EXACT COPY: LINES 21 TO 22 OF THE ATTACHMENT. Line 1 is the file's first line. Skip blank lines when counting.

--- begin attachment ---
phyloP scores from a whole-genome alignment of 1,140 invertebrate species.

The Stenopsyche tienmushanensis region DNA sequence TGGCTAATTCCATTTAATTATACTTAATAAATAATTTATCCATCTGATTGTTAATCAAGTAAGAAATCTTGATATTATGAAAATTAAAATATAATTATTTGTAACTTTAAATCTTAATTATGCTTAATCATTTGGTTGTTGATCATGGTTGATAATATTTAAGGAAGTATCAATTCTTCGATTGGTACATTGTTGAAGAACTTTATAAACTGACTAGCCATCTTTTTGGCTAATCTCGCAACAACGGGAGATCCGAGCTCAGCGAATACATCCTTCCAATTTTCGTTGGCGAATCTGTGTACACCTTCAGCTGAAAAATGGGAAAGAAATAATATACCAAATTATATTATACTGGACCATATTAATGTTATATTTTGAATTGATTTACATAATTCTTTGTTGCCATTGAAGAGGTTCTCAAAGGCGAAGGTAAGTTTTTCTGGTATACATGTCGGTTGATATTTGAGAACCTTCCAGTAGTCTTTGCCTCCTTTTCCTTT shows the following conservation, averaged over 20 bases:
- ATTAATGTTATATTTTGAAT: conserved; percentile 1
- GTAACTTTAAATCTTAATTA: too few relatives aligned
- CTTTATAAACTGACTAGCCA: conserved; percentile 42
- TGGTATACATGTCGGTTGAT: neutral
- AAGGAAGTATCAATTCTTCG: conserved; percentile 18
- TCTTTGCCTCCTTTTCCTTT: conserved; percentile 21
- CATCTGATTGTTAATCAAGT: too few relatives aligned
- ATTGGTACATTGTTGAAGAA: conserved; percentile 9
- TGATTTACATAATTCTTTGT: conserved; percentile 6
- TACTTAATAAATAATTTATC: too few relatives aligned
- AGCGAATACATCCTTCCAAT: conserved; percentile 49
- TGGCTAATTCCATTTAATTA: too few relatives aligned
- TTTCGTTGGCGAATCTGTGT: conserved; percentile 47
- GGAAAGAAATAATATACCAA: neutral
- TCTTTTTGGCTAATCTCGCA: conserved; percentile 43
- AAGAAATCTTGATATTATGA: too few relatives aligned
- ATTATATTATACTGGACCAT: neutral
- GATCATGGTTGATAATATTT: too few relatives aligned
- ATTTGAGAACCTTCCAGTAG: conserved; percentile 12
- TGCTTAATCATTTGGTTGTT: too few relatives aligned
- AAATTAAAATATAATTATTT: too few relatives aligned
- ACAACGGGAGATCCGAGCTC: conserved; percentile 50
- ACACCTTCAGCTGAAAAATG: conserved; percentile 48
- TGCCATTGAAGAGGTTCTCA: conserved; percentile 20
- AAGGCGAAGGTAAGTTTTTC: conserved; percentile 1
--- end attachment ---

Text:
- ATTTGAGAACCTTCCAGTAG: conserved; percentile 12
- TGCTTAATCATTTGGTTGTT: too few relatives aligned